William S. Everett, in company with his brother, John Everett came to Pymosa township, in May, 1857, and in January, 1862, they purchased eighty acres of land, which is included in William Everett's present farm of one hundred and twenty-one acres. He owns, also, four hundred acres in sections 9, 10, 13 and 15. July 23, 1862, William Everett enlisted in company I, Twenty-third Iowa Infantry, and served till the close of the war. He was at Port Gibson, where his regiment was at the front and opened the engagement May 1, 1863. On the 16th of the same month, he was in the battle at Champion Hill, and at Black River Bridge, on the 17th, where the Twenty-third again led the charge. He was severely wounded in this battle. In the fall of 1863, he campaigned in Texas, wintering on Matagorda Island. In the spring of 1864 he went to New Orleans, and was ordered to report to General Banks, on the Red river, but on account of the Confederate blockade was unable to do so, but joined Banks on his retreat. In the spring of 1865, he participated in the siege of Spanish Fort, which occupied thirteen days. He was in the hospital during the siege of Vicksburg; and at the time of Lee's surrender was in Alabama, but immediately afterwards was ordered to Texas. After the war he went to Ohio, and remained until the spring of 1870, when he returned to Cass county, and settled on his farm. Mr. Everett has never fully recovered from their effects of the hardships he endured while in the service. He was born in Erie county, Ohio, on July 4, 1836. His early life was spent in his native State. He was there married to Sarah Leppo, a native of the same State, and daughter of James Leppo. Mr. and Mrs. Everett have four children--James E., Mary E., Martha R. and Lida O., all of whom were born at the homestead in Pymosa.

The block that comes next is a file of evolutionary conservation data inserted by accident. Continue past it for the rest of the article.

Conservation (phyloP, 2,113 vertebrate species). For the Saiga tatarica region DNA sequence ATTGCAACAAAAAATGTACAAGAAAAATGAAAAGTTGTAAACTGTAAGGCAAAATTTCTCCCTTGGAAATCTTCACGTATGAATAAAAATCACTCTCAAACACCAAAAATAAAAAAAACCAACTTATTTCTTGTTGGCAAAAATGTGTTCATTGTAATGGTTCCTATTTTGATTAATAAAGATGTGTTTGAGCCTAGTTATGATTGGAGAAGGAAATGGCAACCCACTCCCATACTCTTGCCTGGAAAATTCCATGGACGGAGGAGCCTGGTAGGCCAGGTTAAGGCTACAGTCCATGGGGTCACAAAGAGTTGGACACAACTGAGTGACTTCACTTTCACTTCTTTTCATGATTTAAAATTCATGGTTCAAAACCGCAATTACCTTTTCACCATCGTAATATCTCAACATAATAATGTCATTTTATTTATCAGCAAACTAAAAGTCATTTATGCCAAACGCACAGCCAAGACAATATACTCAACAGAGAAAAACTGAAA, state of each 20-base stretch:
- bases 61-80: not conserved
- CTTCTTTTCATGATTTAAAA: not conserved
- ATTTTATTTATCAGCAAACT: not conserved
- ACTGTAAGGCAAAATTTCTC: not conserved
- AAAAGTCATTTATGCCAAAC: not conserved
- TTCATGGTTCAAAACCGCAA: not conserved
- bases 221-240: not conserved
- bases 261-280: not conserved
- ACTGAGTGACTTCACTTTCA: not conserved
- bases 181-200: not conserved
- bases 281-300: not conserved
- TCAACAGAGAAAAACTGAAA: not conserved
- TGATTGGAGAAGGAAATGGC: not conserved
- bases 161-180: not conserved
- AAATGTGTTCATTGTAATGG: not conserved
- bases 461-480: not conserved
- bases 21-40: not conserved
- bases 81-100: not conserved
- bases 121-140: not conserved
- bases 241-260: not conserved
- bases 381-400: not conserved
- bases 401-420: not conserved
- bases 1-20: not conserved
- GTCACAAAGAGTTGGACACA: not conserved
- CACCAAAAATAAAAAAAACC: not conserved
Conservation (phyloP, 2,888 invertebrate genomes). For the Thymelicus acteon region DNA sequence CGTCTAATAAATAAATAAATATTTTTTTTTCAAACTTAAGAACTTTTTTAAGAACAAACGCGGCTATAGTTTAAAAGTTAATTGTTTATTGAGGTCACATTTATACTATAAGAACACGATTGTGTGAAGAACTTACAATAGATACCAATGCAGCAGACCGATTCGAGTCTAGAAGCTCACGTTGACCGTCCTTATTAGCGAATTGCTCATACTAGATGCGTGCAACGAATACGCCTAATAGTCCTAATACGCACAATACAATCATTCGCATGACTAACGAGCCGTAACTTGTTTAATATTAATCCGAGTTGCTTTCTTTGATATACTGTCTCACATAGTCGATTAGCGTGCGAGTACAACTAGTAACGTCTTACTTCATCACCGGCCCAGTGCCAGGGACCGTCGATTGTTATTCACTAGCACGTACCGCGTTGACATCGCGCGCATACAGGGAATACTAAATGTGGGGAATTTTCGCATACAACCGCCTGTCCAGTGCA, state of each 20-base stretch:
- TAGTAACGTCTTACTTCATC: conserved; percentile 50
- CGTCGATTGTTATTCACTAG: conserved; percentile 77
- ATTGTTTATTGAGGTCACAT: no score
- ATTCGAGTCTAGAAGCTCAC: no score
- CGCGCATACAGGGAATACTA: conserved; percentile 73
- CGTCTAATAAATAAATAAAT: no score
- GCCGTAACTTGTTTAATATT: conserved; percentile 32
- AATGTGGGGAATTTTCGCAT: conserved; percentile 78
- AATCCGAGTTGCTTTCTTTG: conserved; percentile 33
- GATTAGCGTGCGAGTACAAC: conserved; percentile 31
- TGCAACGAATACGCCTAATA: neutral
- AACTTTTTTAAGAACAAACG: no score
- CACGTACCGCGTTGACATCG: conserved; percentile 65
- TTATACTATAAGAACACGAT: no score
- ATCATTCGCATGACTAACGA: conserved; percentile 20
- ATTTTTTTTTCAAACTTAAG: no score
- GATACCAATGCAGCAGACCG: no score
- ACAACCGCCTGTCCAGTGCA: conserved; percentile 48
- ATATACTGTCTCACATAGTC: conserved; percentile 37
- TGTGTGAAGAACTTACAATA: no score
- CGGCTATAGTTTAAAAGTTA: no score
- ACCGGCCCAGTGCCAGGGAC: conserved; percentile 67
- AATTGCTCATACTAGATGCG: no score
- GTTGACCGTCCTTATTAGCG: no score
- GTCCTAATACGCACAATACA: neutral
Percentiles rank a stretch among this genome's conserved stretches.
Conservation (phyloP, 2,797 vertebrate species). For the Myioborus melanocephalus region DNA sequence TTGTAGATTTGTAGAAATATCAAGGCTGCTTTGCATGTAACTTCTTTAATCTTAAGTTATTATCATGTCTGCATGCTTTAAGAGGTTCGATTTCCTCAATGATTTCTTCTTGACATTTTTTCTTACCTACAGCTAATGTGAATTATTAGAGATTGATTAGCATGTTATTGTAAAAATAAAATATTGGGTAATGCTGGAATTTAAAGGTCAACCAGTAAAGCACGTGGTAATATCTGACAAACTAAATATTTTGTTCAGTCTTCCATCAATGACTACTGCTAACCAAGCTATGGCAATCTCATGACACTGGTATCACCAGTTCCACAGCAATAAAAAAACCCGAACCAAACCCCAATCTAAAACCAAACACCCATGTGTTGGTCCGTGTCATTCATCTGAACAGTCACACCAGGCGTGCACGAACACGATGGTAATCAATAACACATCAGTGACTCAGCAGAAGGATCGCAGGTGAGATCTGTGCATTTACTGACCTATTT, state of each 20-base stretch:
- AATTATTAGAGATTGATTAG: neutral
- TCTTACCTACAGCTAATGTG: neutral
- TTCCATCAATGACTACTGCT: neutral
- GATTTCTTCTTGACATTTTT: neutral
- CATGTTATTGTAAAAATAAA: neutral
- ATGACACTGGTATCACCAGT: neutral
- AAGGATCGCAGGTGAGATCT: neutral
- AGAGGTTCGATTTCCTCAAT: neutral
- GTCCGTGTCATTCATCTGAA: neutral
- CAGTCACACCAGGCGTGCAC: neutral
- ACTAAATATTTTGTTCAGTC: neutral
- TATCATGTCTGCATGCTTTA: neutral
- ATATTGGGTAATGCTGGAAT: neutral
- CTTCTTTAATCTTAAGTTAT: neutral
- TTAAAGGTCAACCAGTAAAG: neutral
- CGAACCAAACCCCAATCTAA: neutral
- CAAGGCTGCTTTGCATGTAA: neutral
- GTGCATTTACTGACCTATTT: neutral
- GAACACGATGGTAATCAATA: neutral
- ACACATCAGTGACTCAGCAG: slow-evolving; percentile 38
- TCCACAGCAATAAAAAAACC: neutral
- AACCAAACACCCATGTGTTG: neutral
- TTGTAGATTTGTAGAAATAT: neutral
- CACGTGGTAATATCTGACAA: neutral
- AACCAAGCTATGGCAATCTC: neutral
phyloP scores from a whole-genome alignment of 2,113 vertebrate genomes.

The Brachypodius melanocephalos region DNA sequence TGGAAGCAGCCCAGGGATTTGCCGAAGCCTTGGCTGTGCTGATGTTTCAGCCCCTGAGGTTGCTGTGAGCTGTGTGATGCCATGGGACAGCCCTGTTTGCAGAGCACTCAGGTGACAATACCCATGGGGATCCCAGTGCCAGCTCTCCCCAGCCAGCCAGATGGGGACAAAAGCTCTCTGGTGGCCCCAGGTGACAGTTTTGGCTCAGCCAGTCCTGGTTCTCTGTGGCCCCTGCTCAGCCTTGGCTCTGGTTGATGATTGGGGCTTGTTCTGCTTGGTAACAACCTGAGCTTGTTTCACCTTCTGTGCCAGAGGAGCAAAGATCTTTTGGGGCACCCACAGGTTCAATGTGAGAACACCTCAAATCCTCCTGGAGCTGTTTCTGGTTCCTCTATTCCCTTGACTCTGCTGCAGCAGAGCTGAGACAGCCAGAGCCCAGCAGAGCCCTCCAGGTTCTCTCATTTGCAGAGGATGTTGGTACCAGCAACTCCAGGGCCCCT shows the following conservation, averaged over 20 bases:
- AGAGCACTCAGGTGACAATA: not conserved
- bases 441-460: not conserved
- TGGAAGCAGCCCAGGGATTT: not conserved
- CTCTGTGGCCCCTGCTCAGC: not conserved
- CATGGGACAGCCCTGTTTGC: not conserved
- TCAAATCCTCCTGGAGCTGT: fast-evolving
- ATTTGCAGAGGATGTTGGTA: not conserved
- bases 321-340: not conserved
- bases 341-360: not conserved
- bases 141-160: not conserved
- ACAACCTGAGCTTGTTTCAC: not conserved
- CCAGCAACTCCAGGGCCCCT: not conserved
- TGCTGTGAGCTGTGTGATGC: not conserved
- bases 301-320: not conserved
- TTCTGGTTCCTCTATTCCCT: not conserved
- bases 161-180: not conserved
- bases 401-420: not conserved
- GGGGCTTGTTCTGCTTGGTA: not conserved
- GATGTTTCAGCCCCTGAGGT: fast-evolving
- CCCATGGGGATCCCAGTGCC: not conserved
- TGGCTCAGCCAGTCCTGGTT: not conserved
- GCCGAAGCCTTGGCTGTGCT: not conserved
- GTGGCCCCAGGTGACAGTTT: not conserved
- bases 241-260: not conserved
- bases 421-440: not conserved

Contributed by Gloria Goltiani from "History of Cass County, Iowa. Together With Sketches of its Towns, Villages and Townships, Educational, Civil, Military and Political History: Portraits of Prominent Persons, and Biographies of Old Settlers and Representative Citizens." Springfield, Ill.: Continental Historical Company, 1884, pp. 559-560.